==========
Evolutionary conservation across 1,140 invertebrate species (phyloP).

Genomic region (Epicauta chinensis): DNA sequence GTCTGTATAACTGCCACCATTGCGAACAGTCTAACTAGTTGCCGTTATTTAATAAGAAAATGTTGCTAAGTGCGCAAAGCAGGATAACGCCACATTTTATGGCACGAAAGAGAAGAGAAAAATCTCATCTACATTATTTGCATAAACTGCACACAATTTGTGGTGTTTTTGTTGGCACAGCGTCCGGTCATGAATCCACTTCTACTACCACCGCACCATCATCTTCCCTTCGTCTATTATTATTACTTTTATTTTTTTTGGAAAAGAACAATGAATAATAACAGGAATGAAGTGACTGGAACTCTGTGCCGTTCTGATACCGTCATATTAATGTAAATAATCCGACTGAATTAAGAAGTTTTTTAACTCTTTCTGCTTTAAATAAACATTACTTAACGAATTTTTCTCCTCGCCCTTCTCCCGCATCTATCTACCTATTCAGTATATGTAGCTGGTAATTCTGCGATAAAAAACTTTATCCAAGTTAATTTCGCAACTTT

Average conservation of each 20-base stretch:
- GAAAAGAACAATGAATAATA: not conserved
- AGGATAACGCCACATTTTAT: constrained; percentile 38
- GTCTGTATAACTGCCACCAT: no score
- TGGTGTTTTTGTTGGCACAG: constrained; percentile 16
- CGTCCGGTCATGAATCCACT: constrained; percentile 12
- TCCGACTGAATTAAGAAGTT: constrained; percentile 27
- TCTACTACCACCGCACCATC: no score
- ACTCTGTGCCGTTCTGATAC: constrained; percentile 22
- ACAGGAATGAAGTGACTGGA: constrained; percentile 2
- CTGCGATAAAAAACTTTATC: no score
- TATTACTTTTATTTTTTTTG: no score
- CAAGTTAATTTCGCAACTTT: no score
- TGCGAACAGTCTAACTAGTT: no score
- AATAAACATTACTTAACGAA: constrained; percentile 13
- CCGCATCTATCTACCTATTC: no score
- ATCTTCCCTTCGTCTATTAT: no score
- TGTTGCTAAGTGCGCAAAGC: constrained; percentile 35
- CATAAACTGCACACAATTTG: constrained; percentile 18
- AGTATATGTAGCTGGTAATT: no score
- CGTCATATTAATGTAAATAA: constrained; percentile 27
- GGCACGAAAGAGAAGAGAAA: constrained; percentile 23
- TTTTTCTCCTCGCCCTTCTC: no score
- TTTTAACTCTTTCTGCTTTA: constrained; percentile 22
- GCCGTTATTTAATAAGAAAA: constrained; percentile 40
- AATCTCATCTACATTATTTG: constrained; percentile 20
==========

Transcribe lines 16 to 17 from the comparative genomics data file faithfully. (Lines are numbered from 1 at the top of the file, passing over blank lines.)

- TGCGAACAGTCTAACTAGTT: no score
- AATAAACATTACTTAACGAA: constrained; percentile 13